Hugh Herr is an Associate Professor of Media Arts and Sciences at the Massachusetts Institute of Technology (MIT). Herr heads the Biomechatronics research group at the MIT Media Lab, which is creating bionic limbs that emulate the function of natural limbs. In 2011, TIME magazine coined Herr the “Leader of the Bionic Age” because of his revolutionary work in the emerging field of biomechatronics–technology that marries human physiology with electromechanics. A double amputee himself, he is responsible for breakthrough advances in bionic limbs that provide greater mobility and new hope to those with physical disabilities. Herr’s research group has developed gait-adaptive knee prostheses for transfemoral amputees and variable impedance ankle-foot exoskeletons for patients suffering from drop foot, a gait pathology caused by stroke, cerebral palsy, and multiple sclerosis. He has also designed his own bionic legs, and the world’s first bionic foot and calf system called the BiOM.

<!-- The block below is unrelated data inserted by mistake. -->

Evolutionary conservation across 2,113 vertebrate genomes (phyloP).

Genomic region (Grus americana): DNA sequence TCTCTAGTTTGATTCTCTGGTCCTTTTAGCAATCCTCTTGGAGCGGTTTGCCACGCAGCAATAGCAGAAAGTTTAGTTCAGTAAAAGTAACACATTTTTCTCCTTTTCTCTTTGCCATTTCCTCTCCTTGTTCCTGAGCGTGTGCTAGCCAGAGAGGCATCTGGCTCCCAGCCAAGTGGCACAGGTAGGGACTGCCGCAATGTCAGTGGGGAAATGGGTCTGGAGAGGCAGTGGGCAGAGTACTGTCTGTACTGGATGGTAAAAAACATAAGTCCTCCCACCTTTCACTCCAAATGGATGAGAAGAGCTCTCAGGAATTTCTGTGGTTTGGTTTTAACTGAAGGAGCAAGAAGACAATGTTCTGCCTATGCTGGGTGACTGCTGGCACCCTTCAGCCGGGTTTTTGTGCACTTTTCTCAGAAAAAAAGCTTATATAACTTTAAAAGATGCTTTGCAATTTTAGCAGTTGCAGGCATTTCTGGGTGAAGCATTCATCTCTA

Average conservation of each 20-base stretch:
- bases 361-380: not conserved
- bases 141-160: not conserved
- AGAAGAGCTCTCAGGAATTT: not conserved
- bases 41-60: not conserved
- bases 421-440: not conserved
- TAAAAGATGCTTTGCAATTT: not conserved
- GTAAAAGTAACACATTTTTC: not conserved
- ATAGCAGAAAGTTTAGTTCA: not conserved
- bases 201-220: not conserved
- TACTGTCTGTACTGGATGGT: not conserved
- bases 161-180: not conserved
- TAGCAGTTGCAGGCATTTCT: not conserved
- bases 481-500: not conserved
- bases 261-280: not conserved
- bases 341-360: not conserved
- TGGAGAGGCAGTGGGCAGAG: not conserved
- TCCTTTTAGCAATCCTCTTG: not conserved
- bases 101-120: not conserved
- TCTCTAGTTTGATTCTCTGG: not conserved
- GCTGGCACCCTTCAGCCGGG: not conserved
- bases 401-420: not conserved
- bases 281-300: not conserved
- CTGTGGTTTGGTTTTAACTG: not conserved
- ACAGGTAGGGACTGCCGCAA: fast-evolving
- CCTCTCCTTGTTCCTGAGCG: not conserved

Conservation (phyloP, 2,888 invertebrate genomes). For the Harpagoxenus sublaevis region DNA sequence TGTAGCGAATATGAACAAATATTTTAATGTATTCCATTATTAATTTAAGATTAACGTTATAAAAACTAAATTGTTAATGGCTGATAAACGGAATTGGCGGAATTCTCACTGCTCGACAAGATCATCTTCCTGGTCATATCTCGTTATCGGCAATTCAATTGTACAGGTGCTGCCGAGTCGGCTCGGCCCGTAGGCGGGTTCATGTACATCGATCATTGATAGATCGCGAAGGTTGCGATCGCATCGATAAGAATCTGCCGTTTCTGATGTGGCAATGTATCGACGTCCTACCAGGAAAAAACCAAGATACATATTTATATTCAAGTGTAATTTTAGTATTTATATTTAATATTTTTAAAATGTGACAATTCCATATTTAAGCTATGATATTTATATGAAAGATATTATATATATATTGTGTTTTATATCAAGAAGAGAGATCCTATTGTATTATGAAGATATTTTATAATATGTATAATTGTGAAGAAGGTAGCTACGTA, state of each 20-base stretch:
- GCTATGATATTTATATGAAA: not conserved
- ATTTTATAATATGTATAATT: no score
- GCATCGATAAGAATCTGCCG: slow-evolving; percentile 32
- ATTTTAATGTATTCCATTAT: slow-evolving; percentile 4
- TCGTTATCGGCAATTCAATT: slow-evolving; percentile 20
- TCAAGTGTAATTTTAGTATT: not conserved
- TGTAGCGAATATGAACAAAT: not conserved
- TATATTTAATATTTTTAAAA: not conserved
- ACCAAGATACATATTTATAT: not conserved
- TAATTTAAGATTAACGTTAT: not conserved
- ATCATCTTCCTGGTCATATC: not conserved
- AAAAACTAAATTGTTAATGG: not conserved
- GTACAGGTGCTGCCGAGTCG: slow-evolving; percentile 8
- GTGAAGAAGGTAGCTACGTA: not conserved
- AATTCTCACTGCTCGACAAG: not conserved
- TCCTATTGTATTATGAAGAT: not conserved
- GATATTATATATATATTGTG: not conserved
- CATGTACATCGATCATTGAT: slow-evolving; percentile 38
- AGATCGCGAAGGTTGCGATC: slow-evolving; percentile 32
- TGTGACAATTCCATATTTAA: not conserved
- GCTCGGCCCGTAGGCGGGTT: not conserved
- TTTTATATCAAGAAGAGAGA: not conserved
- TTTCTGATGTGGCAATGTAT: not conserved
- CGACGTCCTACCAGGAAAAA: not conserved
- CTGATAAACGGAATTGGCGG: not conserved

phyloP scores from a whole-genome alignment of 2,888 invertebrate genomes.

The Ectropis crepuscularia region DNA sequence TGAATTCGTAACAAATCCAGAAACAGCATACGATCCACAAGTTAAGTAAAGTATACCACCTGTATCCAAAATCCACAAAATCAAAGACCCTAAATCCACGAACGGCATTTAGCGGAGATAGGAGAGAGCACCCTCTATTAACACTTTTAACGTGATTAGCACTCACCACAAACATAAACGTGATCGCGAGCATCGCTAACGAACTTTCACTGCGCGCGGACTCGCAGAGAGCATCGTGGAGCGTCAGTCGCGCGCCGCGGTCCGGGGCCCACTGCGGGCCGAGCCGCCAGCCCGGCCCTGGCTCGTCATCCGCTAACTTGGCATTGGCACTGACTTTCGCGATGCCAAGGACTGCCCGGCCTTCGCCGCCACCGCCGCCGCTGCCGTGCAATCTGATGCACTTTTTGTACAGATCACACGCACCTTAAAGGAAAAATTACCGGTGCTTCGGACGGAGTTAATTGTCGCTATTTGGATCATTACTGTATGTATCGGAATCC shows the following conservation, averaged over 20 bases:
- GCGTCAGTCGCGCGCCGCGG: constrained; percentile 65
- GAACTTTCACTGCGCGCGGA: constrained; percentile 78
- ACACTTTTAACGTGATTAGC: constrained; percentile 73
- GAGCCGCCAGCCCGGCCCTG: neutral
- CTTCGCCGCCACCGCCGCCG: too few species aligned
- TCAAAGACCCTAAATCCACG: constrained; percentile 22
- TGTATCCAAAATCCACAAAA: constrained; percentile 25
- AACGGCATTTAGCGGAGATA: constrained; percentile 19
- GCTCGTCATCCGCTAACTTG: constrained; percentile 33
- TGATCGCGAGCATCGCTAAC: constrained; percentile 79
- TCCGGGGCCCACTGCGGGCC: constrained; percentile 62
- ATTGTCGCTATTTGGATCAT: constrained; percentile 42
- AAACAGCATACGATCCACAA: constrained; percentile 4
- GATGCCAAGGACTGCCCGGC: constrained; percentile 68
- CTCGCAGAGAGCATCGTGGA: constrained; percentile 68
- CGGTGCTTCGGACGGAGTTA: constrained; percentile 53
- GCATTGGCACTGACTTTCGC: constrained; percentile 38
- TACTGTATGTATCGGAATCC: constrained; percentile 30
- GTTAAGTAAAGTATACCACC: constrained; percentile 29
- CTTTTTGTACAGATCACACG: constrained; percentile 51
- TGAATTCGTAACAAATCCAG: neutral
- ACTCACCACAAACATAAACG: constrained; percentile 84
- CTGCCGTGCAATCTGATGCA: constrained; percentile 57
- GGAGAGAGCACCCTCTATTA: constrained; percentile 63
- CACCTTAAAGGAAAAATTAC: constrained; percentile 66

Herr is the author and co-author of over 80 peer-reviewed manuscripts and patents, chronicling the science and technology behind his many innovations. The computer-controlled knee was named one of TIME magazine’s Top Ten Inventions in 2004; the robotic ankle-foot prosthesis, which mimics the action of a biological ankle and, for the first time, provides transtibial amputees with a natural gait, was named to the same list in 2007. Also in 2007, Herr was presented with the 13th annual Heinz Award for Technology, the Economy and Employment. Herr’s story has been told in the biography Second Ascent, The Story of Hugh Herr; a 2002 National Geographic film, Ascent: The Story of Hugh Herr; and in 2013 was featured on CNN, The Economist, Discover, and Nature.